Cheryl Anderson and her husband are avid cyclists. The couple from Jacksonville, Florida, were planning a bike tour through the Black Hills of South Dakota when unexpected news threatened to derail their trip.
Cheryl was diagnosed with early-stage breast cancer.
“No one was more surprised than I,” she says. “I’ve always been health-conscious. I regularly exercise, eat right and take care of myself.”
Anderson, 69, underwent surgery to remove the tumor. She received good news — her cancer hadn’t spread.
Still, her doctor mentioned using chemotherapy to wipe out any remaining cancer cells.
“That’s when I got scared,” Anderson says. “I didn’t want to be sick or lose my hair. The cancer didn’t scare me, but the chemo did.”
Genomic testing helps determine the best treatment options
Jennifer Crozier, M.D., a breast medical oncologist at Baptist MD Anderson Cancer Center in Jacksonville, recommended genomic testing.
In this procedure, doctors take tissue from a patient’s tumor, then sequence the cancer cells’ DNA. This provides important clues about the risk of recurrence. It also helps determine which treatments, including chemotherapy, will or will not work.
“DNA sequencing helps us determine if the breast cancer cells are actually going to respond to the chemotherapy,” Crozier says. “It’s estimated that 100,000 women in the United States will avoid chemo this year – and the toxicity associated with it – thanks to this new testing.”
Anderson is happy to be one of them.
“I was so relieved,” says the retired teacher who taught at the Florida School for the Deaf and Blind. “I like to keep moving, and I knew chemo would slow me down.”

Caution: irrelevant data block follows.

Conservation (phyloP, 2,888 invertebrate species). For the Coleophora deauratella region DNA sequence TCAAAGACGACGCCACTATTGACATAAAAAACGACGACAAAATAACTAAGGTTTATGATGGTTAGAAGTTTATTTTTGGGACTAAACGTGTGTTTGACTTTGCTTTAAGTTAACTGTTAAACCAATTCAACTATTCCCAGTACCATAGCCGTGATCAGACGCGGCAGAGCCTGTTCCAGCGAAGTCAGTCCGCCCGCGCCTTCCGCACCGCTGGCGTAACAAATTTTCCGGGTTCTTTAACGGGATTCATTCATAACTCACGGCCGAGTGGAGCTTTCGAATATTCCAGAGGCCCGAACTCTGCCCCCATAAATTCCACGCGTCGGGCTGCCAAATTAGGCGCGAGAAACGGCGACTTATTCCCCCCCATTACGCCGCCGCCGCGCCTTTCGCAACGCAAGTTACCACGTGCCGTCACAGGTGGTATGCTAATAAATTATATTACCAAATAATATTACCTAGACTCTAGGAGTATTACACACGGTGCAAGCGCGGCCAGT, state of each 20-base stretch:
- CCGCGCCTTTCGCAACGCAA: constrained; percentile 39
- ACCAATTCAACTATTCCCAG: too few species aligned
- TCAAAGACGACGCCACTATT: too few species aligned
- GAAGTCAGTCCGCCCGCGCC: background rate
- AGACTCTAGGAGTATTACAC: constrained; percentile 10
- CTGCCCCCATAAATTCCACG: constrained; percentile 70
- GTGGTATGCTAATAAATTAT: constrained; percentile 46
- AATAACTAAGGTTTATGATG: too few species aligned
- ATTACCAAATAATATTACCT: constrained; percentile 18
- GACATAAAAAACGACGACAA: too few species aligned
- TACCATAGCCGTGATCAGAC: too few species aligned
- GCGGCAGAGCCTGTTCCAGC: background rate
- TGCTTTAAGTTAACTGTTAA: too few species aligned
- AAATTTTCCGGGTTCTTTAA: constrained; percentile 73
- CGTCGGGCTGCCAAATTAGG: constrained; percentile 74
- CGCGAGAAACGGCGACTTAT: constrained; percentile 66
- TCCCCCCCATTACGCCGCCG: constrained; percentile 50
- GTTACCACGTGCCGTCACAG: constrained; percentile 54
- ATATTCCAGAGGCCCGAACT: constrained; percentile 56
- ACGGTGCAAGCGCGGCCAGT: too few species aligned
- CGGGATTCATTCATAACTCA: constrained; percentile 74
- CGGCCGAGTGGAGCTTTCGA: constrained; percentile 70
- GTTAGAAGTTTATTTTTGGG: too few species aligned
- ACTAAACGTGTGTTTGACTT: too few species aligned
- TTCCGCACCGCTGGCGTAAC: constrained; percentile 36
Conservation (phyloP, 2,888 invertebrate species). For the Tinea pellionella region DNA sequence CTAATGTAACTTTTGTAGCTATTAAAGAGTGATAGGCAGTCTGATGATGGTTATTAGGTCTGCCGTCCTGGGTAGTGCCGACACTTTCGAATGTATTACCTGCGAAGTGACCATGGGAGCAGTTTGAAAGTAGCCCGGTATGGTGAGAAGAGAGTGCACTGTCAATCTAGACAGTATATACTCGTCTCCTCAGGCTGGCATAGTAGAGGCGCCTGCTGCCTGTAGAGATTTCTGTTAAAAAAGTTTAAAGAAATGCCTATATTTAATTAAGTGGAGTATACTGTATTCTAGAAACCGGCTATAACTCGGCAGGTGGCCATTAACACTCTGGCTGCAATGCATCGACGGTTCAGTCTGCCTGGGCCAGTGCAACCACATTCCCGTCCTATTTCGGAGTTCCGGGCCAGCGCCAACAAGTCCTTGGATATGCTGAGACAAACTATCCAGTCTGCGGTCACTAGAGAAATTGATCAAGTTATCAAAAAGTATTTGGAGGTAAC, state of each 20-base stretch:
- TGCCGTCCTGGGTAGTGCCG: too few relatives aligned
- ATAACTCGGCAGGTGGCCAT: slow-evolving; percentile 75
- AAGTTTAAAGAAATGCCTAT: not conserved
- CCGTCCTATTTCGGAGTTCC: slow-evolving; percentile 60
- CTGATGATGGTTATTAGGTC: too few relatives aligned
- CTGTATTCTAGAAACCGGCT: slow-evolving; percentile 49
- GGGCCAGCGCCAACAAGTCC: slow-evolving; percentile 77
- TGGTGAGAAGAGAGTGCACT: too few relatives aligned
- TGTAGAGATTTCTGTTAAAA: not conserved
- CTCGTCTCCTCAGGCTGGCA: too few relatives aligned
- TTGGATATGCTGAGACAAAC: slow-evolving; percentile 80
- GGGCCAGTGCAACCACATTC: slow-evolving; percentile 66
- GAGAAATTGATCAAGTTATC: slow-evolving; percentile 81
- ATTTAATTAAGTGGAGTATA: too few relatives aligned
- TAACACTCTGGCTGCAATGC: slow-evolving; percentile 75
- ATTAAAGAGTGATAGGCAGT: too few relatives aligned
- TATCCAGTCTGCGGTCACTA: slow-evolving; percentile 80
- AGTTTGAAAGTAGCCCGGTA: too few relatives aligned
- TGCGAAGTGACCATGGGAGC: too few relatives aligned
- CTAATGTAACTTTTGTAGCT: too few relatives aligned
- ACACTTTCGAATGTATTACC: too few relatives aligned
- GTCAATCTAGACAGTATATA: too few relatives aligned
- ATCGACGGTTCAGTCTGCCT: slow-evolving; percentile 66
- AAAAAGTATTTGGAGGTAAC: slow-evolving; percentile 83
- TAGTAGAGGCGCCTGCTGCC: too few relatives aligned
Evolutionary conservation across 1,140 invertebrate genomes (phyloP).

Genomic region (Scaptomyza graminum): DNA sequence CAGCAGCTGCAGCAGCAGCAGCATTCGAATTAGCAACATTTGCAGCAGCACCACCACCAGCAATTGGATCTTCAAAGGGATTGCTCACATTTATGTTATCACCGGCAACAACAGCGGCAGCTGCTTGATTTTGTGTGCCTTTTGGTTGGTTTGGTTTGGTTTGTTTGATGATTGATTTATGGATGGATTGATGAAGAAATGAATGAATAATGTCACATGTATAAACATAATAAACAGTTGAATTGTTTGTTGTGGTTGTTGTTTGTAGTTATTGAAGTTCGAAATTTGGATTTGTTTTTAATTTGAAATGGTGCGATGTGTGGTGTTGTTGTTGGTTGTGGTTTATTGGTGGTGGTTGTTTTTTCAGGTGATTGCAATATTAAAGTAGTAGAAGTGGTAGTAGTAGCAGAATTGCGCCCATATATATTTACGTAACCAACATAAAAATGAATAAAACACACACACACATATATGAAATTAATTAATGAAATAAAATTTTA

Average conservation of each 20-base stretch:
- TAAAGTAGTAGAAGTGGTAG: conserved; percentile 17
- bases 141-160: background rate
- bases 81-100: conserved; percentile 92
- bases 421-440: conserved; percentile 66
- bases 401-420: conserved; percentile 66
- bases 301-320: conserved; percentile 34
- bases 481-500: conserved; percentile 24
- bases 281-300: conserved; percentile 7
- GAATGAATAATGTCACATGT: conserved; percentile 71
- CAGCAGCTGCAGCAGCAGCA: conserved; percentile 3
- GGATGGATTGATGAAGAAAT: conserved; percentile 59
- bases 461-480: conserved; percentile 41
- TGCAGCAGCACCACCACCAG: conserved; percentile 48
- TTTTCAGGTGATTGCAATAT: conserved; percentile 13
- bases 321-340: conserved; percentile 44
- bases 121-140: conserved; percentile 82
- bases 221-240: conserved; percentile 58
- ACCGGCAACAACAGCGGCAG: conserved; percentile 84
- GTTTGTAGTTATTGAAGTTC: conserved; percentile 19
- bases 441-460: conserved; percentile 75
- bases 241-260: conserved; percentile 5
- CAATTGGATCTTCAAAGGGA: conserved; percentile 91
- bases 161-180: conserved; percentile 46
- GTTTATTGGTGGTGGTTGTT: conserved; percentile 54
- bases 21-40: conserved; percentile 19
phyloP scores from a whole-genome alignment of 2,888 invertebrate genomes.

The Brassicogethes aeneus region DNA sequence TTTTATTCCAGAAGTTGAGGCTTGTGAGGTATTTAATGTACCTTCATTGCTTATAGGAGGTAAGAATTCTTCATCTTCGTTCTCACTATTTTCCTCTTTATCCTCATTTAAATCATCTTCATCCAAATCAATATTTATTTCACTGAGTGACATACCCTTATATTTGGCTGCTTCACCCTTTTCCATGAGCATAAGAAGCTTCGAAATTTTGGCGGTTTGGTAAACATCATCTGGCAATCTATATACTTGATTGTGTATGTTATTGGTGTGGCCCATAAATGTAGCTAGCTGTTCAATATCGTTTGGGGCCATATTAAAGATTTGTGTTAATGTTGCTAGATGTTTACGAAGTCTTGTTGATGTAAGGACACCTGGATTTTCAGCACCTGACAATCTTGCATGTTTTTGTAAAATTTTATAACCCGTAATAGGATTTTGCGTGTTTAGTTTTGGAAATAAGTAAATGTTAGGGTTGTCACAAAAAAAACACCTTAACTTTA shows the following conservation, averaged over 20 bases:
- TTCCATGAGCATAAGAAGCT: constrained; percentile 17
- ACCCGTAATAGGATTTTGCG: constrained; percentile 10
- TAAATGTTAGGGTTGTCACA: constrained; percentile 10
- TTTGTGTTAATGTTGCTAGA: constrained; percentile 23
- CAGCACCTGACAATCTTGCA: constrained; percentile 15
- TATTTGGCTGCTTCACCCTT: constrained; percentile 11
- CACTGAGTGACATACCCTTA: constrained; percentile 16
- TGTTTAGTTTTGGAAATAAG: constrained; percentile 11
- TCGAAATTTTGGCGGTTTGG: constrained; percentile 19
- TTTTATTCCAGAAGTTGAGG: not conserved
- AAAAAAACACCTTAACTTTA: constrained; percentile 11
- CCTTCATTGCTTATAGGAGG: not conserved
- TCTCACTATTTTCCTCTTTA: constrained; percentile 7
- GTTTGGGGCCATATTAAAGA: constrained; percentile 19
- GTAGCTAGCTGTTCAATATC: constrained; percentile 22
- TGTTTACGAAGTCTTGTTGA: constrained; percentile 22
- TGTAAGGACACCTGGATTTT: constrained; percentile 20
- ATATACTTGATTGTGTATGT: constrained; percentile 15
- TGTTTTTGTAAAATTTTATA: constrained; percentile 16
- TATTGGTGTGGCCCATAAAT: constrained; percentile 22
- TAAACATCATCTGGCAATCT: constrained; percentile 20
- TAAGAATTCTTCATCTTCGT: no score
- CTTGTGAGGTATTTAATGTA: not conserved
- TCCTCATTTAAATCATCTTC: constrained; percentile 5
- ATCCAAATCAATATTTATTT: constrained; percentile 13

Radiation therapy – and no side effects
Instead of chemo, Anderson went through five weeks of radiation therapy and experienced no side effects. The day after her last treatment, she and her husband took off for South Dakota, where they joined 600 other cyclists for three days of riding the 109-mile George S. Mickelson Trail, a repurposed former railroad line that winds through mountains, forests and tunnels, and across more than 100 converted railroad bridges.
Anderson continues to work part-time as an interpreter for the deaf. And she’s already planning her next cycling trip.
“Get the most out of life and stay positive,” she says. “Attitude is everything.”
About Baptist MD Anderson
As a partner member of MD Anderson Cancer Network®, Baptist MD Anderson is a co-branded, clinical extension of MD Anderson that is fully integrated with Baptist Health.
In the summer of 2018, Baptist expanded cancer care for adult patients in Northeast Florida with the opening of a new nine-story cancer center.
Input from Baptist patients and team members helped shape the design of the new center in order to deliver the best possible patient-focused experience. A clinical team and patient advisory group, in coordination with the design and construction team, made recommendations on everything from how patients move through the center, to the equipment used to make treatments as comfortable as possible.